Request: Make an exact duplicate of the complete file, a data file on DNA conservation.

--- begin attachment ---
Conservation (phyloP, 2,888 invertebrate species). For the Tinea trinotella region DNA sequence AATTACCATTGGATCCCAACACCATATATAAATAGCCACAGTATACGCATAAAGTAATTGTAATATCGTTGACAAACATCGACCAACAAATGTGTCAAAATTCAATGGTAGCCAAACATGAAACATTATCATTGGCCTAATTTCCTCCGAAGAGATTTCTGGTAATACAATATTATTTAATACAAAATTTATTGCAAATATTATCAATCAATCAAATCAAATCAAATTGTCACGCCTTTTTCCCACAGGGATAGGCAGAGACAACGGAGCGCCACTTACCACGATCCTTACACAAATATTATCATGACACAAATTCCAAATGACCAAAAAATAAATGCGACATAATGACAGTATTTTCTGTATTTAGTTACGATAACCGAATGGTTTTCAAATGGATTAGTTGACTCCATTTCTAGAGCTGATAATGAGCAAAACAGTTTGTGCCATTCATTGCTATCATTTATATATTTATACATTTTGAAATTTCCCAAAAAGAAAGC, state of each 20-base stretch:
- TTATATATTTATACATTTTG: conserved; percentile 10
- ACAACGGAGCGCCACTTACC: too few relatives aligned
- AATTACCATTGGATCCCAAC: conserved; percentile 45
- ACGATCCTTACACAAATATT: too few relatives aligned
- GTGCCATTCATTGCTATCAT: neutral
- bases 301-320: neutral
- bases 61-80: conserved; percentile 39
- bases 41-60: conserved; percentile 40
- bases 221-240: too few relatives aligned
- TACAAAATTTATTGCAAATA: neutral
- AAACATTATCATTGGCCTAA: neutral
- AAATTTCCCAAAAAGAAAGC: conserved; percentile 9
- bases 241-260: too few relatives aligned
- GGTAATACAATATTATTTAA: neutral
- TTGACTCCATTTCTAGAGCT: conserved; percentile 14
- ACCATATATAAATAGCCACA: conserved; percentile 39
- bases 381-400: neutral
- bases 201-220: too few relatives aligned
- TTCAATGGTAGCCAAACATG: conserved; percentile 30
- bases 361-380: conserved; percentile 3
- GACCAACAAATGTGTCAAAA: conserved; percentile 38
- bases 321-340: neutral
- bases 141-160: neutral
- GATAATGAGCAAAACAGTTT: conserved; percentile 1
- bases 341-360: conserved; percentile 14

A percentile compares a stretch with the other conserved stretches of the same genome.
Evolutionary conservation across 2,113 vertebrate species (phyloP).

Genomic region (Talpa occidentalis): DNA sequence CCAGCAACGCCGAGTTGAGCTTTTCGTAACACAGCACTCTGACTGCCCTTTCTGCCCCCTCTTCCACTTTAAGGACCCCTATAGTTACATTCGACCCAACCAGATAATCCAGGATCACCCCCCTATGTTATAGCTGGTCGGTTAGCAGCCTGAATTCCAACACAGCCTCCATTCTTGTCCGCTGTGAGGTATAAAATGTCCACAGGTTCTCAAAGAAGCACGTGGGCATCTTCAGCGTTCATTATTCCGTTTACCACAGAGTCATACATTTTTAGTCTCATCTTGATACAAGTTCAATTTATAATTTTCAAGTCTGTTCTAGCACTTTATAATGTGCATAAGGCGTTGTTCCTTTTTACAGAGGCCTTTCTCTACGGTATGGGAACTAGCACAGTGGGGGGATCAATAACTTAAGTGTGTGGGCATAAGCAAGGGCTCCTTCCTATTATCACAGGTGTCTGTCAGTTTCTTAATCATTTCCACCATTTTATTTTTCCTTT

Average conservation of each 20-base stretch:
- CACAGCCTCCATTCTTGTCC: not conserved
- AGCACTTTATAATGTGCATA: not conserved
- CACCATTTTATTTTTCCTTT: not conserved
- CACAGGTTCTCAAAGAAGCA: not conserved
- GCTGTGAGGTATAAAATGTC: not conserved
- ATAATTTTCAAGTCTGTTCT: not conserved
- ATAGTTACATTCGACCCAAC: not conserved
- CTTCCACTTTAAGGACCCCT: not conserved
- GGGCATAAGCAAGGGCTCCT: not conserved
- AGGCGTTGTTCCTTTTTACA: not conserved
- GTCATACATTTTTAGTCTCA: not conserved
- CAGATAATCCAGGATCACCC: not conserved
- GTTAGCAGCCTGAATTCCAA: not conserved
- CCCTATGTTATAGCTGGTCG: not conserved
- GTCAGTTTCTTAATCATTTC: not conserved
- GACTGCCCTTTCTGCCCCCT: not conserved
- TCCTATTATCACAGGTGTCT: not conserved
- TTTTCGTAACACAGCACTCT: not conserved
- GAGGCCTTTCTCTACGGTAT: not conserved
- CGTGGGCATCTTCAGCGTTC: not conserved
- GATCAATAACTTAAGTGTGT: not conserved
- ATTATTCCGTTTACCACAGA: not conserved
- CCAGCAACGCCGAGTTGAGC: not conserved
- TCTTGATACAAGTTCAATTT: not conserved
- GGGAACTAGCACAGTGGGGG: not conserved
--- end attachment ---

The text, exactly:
Conservation (phyloP, 2,888 invertebrate species). For the Tinea trinotella region DNA sequence AATTACCATTGGATCCCAACACCATATATAAATAGCCACAGTATACGCATAAAGTAATTGTAATATCGTTGACAAACATCGACCAACAAATGTGTCAAAATTCAATGGTAGCCAAACATGAAACATTATCATTGGCCTAATTTCCTCCGAAGAGATTTCTGGTAATACAATATTATTTAATACAAAATTTATTGCAAATATTATCAATCAATCAAATCAAATCAAATTGTCACGCCTTTTTCCCACAGGGATAGGCAGAGACAACGGAGCGCCACTTACCACGATCCTTACACAAATATTATCATGACACAAATTCCAAATGACCAAAAAATAAATGCGACATAATGACAGTATTTTCTGTATTTAGTTACGATAACCGAATGGTTTTCAAATGGATTAGTTGACTCCATTTCTAGAGCTGATAATGAGCAAAACAGTTTGTGCCATTCATTGCTATCATTTATATATTTATACATTTTGAAATTTCCCAAAAAGAAAGC, state of each 20-base stretch:
- TTATATATTTATACATTTTG: conserved; percentile 10
- ACAACGGAGCGCCACTTACC: too few relatives aligned
- AATTACCATTGGATCCCAAC: conserved; percentile 45
- ACGATCCTTACACAAATATT: too few relatives aligned
- GTGCCATTCATTGCTATCAT: neutral
- bases 301-320: neutral
- bases 61-80: conserved; percentile 39
- bases 41-60: conserved; percentile 40
- bases 221-240: too few relatives aligned
- TACAAAATTTATTGCAAATA: neutral
- AAACATTATCATTGGCCTAA: neutral
- AAATTTCCCAAAAAGAAAGC: conserved; percentile 9
- bases 241-260: too few relatives aligned
- GGTAATACAATATTATTTAA: neutral
- TTGACTCCATTTCTAGAGCT: conserved; percentile 14
- ACCATATATAAATAGCCACA: conserved; percentile 39
- bases 381-400: neutral
- bases 201-220: too few relatives aligned
- TTCAATGGTAGCCAAACATG: conserved; percentile 30
- bases 361-380: conserved; percentile 3
- GACCAACAAATGTGTCAAAA: conserved; percentile 38
- bases 321-340: neutral
- bases 141-160: neutral
- GATAATGAGCAAAACAGTTT: conserved; percentile 1
- bases 341-360: conserved; percentile 14

A percentile compares a stretch with the other conserved stretches of the same genome.
Evolutionary conservation across 2,113 vertebrate species (phyloP).

Genomic region (Talpa occidentalis): DNA sequence CCAGCAACGCCGAGTTGAGCTTTTCGTAACACAGCACTCTGACTGCCCTTTCTGCCCCCTCTTCCACTTTAAGGACCCCTATAGTTACATTCGACCCAACCAGATAATCCAGGATCACCCCCCTATGTTATAGCTGGTCGGTTAGCAGCCTGAATTCCAACACAGCCTCCATTCTTGTCCGCTGTGAGGTATAAAATGTCCACAGGTTCTCAAAGAAGCACGTGGGCATCTTCAGCGTTCATTATTCCGTTTACCACAGAGTCATACATTTTTAGTCTCATCTTGATACAAGTTCAATTTATAATTTTCAAGTCTGTTCTAGCACTTTATAATGTGCATAAGGCGTTGTTCCTTTTTACAGAGGCCTTTCTCTACGGTATGGGAACTAGCACAGTGGGGGGATCAATAACTTAAGTGTGTGGGCATAAGCAAGGGCTCCTTCCTATTATCACAGGTGTCTGTCAGTTTCTTAATCATTTCCACCATTTTATTTTTCCTTT

Average conservation of each 20-base stretch:
- CACAGCCTCCATTCTTGTCC: not conserved
- AGCACTTTATAATGTGCATA: not conserved
- CACCATTTTATTTTTCCTTT: not conserved
- CACAGGTTCTCAAAGAAGCA: not conserved
- GCTGTGAGGTATAAAATGTC: not conserved
- ATAATTTTCAAGTCTGTTCT: not conserved
- ATAGTTACATTCGACCCAAC: not conserved
- CTTCCACTTTAAGGACCCCT: not conserved
- GGGCATAAGCAAGGGCTCCT: not conserved
- AGGCGTTGTTCCTTTTTACA: not conserved
- GTCATACATTTTTAGTCTCA: not conserved
- CAGATAATCCAGGATCACCC: not conserved
- GTTAGCAGCCTGAATTCCAA: not conserved
- CCCTATGTTATAGCTGGTCG: not conserved
- GTCAGTTTCTTAATCATTTC: not conserved
- GACTGCCCTTTCTGCCCCCT: not conserved
- TCCTATTATCACAGGTGTCT: not conserved
- TTTTCGTAACACAGCACTCT: not conserved
- GAGGCCTTTCTCTACGGTAT: not conserved
- CGTGGGCATCTTCAGCGTTC: not conserved
- GATCAATAACTTAAGTGTGT: not conserved
- ATTATTCCGTTTACCACAGA: not conserved
- CCAGCAACGCCGAGTTGAGC: not conserved
- TCTTGATACAAGTTCAATTT: not conserved
- GGGAACTAGCACAGTGGGGG: not conserved